Herefordshire County Council last week published its strategy for delivering superfast broadband across the region, following on from the announcement in October's comprehensive spending review that the county was one of four superfast broadband pilots being funded by Broadband Delivery UK (BDUK), alongside North Yorkshire, Cumbria and the Highlands and Islands. From the council's press release:
"The aim is to have 90 per cent of homes and business in the county linked up to fast broadband by 2015, and by 2020 50 per cent of premises having the opportunity to access broadband speeds of 100Mbps."More information about broadband developments in Herefordshire is available here, which is where the new strategy can also be downloaded. Some key extracts:
"...90% of homes and all business premises having the opportunity to connect to a superfast broadband service offering at least 40Mbps download speed and better than 10Mbps upload speed, by 2015. In the short term, by the end of 2012 progress should have been made by private initiatives for all homes and premises to have access to broadband at speeds of 4Mbps. By 2020 50% of homes and businesses should have the opportunity to access 100Mbps download speed with a choice of upload speeds. Broadband services in Herefordshire must be affordable to the user and in most cases offer a choice of Internet Service Provider. How the vision should be delivered is subject to a range of technical options, but the majority of homes and premises should be served by a county wide fibre optic infrastructure. New homes and new premises on business parks should be built by their developers with fibre optic connections."The strategy goes on to acknowledge that FTTC may be "the first stage", given the cost and length of time provisioning is likely to take, but regards FTTH as an eventual progression from any interim FTTC solution. Open access considerations are acknowledged too:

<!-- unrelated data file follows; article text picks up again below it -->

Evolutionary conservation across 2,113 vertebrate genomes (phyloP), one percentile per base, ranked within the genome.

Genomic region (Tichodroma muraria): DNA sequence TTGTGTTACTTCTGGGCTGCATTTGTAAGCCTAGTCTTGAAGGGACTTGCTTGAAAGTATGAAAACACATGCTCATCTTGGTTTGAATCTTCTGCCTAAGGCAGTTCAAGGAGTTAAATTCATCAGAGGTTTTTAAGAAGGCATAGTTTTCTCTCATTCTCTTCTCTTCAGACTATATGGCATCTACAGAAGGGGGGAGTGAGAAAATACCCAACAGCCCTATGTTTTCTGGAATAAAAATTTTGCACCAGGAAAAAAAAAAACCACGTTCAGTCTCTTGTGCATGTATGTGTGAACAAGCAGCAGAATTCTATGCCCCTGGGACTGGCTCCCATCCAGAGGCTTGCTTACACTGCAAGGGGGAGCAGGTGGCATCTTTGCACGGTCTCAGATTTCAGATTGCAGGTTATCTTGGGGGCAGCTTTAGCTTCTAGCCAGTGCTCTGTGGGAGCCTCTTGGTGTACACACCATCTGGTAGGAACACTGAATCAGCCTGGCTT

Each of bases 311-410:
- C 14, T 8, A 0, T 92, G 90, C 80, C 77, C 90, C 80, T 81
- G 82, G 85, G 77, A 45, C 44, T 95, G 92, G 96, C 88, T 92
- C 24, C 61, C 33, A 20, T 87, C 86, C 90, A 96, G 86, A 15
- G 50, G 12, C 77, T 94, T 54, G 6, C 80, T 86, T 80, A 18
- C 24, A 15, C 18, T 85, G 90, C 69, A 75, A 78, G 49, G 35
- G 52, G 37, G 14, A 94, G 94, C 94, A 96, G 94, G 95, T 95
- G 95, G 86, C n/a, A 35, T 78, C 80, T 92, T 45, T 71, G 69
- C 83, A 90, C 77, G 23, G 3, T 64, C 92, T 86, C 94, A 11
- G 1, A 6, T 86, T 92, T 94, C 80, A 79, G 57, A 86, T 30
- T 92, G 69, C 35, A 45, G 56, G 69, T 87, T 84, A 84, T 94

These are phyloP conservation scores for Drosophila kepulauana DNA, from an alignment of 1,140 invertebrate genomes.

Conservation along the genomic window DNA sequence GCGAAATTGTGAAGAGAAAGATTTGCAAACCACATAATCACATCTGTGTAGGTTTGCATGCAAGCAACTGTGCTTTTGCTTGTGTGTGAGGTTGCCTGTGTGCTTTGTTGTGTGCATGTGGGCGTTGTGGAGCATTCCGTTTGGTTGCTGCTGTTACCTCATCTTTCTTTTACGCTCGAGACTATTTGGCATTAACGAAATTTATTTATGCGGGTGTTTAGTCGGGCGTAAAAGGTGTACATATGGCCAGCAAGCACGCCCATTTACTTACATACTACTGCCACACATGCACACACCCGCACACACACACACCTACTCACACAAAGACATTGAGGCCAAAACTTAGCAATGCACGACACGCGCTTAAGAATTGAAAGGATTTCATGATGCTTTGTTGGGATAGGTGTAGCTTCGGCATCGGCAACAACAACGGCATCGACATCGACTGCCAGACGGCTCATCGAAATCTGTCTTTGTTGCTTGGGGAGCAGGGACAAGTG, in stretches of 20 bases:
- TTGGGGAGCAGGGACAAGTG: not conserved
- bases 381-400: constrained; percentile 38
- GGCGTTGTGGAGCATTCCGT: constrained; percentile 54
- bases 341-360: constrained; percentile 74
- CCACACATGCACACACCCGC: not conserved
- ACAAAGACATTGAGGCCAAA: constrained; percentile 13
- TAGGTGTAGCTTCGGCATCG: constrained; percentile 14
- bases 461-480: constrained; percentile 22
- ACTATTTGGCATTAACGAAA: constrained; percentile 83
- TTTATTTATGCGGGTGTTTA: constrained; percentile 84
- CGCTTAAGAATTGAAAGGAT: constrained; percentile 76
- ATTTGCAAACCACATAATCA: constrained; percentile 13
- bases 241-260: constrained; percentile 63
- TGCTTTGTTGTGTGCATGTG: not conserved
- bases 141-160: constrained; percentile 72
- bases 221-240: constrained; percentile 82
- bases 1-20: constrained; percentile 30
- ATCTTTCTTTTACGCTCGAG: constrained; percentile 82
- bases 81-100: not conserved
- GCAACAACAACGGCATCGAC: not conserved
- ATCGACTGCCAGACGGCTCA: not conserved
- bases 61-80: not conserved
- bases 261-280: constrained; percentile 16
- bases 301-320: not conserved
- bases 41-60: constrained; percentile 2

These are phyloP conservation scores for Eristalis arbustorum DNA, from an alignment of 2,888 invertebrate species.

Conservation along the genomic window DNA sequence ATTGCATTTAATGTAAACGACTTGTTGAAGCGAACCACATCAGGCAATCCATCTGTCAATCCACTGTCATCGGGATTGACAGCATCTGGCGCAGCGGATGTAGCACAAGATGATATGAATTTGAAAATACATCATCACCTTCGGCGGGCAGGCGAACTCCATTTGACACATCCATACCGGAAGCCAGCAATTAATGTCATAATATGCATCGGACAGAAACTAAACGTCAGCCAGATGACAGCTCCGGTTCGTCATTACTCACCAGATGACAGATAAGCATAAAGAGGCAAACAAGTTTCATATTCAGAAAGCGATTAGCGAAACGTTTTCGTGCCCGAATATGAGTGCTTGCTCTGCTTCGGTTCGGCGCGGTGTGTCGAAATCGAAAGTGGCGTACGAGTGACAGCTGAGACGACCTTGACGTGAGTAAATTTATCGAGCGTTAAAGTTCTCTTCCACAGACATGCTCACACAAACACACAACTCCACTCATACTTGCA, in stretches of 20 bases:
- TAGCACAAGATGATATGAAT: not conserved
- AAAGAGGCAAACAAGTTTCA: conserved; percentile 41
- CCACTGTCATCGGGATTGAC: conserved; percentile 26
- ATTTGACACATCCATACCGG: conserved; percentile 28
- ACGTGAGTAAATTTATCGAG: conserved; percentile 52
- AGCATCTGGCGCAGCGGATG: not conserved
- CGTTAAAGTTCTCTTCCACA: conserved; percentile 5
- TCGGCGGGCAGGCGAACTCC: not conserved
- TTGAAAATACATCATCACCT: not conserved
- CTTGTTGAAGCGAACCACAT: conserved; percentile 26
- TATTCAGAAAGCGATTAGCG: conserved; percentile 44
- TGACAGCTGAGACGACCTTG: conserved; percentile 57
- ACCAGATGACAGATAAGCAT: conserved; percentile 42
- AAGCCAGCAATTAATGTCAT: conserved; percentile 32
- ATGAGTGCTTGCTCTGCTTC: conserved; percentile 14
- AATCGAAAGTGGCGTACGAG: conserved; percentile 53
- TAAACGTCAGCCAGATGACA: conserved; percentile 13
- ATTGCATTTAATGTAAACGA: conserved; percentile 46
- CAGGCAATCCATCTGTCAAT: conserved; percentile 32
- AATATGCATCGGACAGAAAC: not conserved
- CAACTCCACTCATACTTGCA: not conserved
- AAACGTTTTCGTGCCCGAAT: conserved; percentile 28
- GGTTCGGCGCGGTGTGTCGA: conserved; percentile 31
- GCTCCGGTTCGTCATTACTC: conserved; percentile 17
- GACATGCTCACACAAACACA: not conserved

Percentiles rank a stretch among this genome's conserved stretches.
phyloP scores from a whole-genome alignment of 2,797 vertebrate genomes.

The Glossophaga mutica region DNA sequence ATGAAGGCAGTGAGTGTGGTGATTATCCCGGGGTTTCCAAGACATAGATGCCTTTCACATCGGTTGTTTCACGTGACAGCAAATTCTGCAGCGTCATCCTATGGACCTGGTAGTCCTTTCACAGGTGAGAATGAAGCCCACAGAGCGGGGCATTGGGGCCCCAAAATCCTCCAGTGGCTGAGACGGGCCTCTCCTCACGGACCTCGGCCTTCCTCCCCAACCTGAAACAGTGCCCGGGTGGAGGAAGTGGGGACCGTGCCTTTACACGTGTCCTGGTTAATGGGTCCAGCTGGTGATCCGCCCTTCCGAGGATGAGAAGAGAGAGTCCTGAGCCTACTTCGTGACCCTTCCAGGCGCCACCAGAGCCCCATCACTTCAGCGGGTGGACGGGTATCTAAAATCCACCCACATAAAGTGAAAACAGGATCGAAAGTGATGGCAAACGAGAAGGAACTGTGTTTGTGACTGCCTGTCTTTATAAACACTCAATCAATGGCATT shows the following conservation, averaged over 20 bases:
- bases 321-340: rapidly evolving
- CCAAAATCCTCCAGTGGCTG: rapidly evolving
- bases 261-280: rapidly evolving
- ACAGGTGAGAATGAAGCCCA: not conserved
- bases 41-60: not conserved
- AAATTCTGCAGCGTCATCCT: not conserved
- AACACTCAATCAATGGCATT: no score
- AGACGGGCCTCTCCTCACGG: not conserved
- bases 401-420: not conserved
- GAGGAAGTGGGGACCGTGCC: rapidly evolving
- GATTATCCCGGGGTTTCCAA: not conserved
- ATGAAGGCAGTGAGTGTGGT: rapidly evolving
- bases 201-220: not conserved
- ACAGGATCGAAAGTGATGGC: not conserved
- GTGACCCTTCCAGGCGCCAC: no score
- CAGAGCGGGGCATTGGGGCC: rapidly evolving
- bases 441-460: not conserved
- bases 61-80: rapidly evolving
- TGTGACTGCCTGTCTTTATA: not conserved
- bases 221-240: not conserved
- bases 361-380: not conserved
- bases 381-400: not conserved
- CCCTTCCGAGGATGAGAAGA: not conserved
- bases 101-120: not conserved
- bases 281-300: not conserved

"Other parts of the country are investing in fibre networks providing open access to any Internet Service Provider (ISP) and standards to provide interoperability are being developed through the Independent Networks Cooperative Association (INCA)."And on what funding is available: